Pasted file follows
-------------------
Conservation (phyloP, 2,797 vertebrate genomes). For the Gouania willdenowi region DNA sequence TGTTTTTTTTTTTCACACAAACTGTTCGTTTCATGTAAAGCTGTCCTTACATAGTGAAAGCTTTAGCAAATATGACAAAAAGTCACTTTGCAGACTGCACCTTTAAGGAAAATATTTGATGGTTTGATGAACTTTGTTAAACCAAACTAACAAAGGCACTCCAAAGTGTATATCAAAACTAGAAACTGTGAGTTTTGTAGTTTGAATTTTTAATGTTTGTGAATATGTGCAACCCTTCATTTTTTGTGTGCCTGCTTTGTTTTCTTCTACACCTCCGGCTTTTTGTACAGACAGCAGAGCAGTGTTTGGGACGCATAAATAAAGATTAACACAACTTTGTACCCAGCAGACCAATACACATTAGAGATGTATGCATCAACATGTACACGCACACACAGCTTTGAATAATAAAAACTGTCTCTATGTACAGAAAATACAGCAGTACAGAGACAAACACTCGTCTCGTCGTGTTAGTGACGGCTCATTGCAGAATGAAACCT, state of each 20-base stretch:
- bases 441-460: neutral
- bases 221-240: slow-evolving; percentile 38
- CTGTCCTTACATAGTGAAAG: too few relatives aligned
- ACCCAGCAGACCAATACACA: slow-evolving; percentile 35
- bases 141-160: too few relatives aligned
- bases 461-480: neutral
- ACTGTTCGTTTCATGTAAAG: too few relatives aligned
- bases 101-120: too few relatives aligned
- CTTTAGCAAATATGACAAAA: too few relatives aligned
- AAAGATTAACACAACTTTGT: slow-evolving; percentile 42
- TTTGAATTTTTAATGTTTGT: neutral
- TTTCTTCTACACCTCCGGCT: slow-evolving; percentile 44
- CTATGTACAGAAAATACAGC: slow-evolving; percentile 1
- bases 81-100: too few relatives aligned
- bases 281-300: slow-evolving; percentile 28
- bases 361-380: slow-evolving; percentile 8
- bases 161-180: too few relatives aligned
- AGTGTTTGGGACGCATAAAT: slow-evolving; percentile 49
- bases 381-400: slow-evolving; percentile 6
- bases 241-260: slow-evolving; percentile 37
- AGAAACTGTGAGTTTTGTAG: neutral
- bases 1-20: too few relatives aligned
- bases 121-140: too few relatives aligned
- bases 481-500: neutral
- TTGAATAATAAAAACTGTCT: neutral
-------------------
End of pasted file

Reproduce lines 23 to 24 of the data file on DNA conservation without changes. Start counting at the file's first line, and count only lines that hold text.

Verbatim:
- bases 1-20: too few relatives aligned
- bases 121-140: too few relatives aligned